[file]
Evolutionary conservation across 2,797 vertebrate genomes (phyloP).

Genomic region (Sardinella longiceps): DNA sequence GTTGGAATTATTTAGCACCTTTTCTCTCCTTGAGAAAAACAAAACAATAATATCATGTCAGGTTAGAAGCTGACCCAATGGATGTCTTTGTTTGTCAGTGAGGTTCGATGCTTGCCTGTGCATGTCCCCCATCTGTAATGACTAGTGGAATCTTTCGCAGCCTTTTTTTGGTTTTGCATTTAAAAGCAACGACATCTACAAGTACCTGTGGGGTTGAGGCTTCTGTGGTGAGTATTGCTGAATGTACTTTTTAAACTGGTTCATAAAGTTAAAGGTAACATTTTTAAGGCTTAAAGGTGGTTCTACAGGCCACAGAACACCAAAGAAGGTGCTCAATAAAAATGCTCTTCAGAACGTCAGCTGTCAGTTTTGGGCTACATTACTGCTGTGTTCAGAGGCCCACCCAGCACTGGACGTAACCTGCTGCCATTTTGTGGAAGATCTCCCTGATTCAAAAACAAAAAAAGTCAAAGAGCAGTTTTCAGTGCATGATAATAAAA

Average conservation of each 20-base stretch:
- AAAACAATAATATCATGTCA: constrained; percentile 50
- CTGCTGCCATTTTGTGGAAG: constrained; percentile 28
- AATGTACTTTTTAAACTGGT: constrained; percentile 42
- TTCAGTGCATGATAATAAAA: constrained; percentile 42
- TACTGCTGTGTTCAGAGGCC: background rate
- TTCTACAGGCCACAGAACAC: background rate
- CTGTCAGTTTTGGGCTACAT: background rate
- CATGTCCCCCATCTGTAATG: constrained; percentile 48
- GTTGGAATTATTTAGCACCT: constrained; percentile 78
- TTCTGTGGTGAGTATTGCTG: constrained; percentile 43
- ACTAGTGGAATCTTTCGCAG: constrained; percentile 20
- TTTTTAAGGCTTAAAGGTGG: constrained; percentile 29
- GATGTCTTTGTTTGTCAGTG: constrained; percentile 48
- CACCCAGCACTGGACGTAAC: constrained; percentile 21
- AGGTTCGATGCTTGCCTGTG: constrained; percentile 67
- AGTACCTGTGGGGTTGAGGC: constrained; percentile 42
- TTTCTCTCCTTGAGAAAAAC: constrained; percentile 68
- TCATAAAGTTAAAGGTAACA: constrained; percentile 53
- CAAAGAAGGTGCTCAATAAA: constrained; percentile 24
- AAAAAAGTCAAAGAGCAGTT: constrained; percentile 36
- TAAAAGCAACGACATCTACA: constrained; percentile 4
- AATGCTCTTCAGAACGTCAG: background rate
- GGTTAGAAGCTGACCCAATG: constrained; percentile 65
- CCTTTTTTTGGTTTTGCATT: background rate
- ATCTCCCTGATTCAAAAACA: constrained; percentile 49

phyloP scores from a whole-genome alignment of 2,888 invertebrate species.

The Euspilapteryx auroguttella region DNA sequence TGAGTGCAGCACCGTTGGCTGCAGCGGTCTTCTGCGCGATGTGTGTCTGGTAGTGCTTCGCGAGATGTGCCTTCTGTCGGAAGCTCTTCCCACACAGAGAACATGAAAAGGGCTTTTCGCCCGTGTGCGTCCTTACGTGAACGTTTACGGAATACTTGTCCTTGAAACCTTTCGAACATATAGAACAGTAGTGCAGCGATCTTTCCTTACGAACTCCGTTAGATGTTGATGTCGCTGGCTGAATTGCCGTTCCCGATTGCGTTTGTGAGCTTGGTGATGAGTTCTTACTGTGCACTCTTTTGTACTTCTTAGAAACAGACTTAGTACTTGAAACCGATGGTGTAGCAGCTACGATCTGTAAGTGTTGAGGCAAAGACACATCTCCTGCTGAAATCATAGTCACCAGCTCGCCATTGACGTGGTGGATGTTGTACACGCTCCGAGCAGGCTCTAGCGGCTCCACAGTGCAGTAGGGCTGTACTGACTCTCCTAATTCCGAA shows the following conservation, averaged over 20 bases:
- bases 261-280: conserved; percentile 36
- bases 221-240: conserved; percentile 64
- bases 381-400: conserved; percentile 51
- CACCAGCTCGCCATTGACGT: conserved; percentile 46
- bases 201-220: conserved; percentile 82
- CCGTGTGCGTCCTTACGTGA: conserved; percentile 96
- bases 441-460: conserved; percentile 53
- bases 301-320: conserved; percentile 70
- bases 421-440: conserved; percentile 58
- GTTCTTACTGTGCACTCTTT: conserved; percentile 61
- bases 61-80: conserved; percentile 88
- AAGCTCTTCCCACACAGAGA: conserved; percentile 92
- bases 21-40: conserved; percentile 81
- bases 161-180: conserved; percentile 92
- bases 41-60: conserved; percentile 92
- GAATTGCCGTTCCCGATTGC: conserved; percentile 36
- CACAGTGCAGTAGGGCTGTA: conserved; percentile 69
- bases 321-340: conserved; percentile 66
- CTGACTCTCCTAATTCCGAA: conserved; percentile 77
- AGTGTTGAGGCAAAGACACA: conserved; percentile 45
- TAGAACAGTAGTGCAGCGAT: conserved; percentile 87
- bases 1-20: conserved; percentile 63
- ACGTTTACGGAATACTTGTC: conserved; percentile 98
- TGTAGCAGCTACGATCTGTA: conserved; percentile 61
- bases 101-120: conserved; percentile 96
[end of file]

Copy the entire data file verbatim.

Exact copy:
Evolutionary conservation across 2,797 vertebrate genomes (phyloP).

Genomic region (Sardinella longiceps): DNA sequence GTTGGAATTATTTAGCACCTTTTCTCTCCTTGAGAAAAACAAAACAATAATATCATGTCAGGTTAGAAGCTGACCCAATGGATGTCTTTGTTTGTCAGTGAGGTTCGATGCTTGCCTGTGCATGTCCCCCATCTGTAATGACTAGTGGAATCTTTCGCAGCCTTTTTTTGGTTTTGCATTTAAAAGCAACGACATCTACAAGTACCTGTGGGGTTGAGGCTTCTGTGGTGAGTATTGCTGAATGTACTTTTTAAACTGGTTCATAAAGTTAAAGGTAACATTTTTAAGGCTTAAAGGTGGTTCTACAGGCCACAGAACACCAAAGAAGGTGCTCAATAAAAATGCTCTTCAGAACGTCAGCTGTCAGTTTTGGGCTACATTACTGCTGTGTTCAGAGGCCCACCCAGCACTGGACGTAACCTGCTGCCATTTTGTGGAAGATCTCCCTGATTCAAAAACAAAAAAAGTCAAAGAGCAGTTTTCAGTGCATGATAATAAAA

Average conservation of each 20-base stretch:
- AAAACAATAATATCATGTCA: constrained; percentile 50
- CTGCTGCCATTTTGTGGAAG: constrained; percentile 28
- AATGTACTTTTTAAACTGGT: constrained; percentile 42
- TTCAGTGCATGATAATAAAA: constrained; percentile 42
- TACTGCTGTGTTCAGAGGCC: background rate
- TTCTACAGGCCACAGAACAC: background rate
- CTGTCAGTTTTGGGCTACAT: background rate
- CATGTCCCCCATCTGTAATG: constrained; percentile 48
- GTTGGAATTATTTAGCACCT: constrained; percentile 78
- TTCTGTGGTGAGTATTGCTG: constrained; percentile 43
- ACTAGTGGAATCTTTCGCAG: constrained; percentile 20
- TTTTTAAGGCTTAAAGGTGG: constrained; percentile 29
- GATGTCTTTGTTTGTCAGTG: constrained; percentile 48
- CACCCAGCACTGGACGTAAC: constrained; percentile 21
- AGGTTCGATGCTTGCCTGTG: constrained; percentile 67
- AGTACCTGTGGGGTTGAGGC: constrained; percentile 42
- TTTCTCTCCTTGAGAAAAAC: constrained; percentile 68
- TCATAAAGTTAAAGGTAACA: constrained; percentile 53
- CAAAGAAGGTGCTCAATAAA: constrained; percentile 24
- AAAAAAGTCAAAGAGCAGTT: constrained; percentile 36
- TAAAAGCAACGACATCTACA: constrained; percentile 4
- AATGCTCTTCAGAACGTCAG: background rate
- GGTTAGAAGCTGACCCAATG: constrained; percentile 65
- CCTTTTTTTGGTTTTGCATT: background rate
- ATCTCCCTGATTCAAAAACA: constrained; percentile 49

phyloP scores from a whole-genome alignment of 2,888 invertebrate species.

The Euspilapteryx auroguttella region DNA sequence TGAGTGCAGCACCGTTGGCTGCAGCGGTCTTCTGCGCGATGTGTGTCTGGTAGTGCTTCGCGAGATGTGCCTTCTGTCGGAAGCTCTTCCCACACAGAGAACATGAAAAGGGCTTTTCGCCCGTGTGCGTCCTTACGTGAACGTTTACGGAATACTTGTCCTTGAAACCTTTCGAACATATAGAACAGTAGTGCAGCGATCTTTCCTTACGAACTCCGTTAGATGTTGATGTCGCTGGCTGAATTGCCGTTCCCGATTGCGTTTGTGAGCTTGGTGATGAGTTCTTACTGTGCACTCTTTTGTACTTCTTAGAAACAGACTTAGTACTTGAAACCGATGGTGTAGCAGCTACGATCTGTAAGTGTTGAGGCAAAGACACATCTCCTGCTGAAATCATAGTCACCAGCTCGCCATTGACGTGGTGGATGTTGTACACGCTCCGAGCAGGCTCTAGCGGCTCCACAGTGCAGTAGGGCTGTACTGACTCTCCTAATTCCGAA shows the following conservation, averaged over 20 bases:
- bases 261-280: conserved; percentile 36
- bases 221-240: conserved; percentile 64
- bases 381-400: conserved; percentile 51
- CACCAGCTCGCCATTGACGT: conserved; percentile 46
- bases 201-220: conserved; percentile 82
- CCGTGTGCGTCCTTACGTGA: conserved; percentile 96
- bases 441-460: conserved; percentile 53
- bases 301-320: conserved; percentile 70
- bases 421-440: conserved; percentile 58
- GTTCTTACTGTGCACTCTTT: conserved; percentile 61
- bases 61-80: conserved; percentile 88
- AAGCTCTTCCCACACAGAGA: conserved; percentile 92
- bases 21-40: conserved; percentile 81
- bases 161-180: conserved; percentile 92
- bases 41-60: conserved; percentile 92
- GAATTGCCGTTCCCGATTGC: conserved; percentile 36
- CACAGTGCAGTAGGGCTGTA: conserved; percentile 69
- bases 321-340: conserved; percentile 66
- CTGACTCTCCTAATTCCGAA: conserved; percentile 77
- AGTGTTGAGGCAAAGACACA: conserved; percentile 45
- TAGAACAGTAGTGCAGCGAT: conserved; percentile 87
- bases 1-20: conserved; percentile 63
- ACGTTTACGGAATACTTGTC: conserved; percentile 98
- TGTAGCAGCTACGATCTGTA: conserved; percentile 61
- bases 101-120: conserved; percentile 96